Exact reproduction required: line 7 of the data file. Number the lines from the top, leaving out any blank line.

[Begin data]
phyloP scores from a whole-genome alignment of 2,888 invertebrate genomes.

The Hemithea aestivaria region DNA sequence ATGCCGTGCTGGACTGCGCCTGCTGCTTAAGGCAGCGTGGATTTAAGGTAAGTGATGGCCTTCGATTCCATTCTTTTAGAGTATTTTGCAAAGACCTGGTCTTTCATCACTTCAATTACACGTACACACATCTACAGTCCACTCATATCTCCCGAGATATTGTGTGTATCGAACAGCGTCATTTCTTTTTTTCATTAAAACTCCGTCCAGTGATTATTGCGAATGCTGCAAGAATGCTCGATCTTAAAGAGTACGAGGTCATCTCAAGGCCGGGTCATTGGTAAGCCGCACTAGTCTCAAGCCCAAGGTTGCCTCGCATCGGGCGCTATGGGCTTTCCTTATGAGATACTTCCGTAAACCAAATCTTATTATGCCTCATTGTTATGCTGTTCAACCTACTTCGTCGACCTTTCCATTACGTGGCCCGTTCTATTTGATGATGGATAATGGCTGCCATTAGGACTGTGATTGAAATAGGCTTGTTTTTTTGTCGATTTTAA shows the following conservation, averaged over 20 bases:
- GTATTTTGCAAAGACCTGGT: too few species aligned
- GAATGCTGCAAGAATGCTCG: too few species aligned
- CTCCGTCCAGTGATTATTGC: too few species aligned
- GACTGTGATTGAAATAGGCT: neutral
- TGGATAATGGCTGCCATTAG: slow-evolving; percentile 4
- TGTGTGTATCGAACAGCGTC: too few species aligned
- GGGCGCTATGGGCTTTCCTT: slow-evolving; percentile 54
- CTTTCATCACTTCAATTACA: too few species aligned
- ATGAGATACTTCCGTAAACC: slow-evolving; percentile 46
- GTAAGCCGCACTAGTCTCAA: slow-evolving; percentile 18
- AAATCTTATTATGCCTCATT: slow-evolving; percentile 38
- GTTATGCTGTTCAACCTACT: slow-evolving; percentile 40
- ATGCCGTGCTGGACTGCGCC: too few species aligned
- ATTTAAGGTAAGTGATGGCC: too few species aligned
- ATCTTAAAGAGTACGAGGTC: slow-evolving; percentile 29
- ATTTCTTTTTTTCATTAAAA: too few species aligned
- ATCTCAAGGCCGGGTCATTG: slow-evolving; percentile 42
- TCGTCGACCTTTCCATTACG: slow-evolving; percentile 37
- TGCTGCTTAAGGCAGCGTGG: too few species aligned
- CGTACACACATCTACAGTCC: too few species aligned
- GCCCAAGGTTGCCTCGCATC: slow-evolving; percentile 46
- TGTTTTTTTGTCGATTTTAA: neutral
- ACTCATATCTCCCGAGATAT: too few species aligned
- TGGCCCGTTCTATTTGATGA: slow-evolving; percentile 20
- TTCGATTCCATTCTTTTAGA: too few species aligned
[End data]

- TGGATAATGGCTGCCATTAG: slow-evolving; percentile 4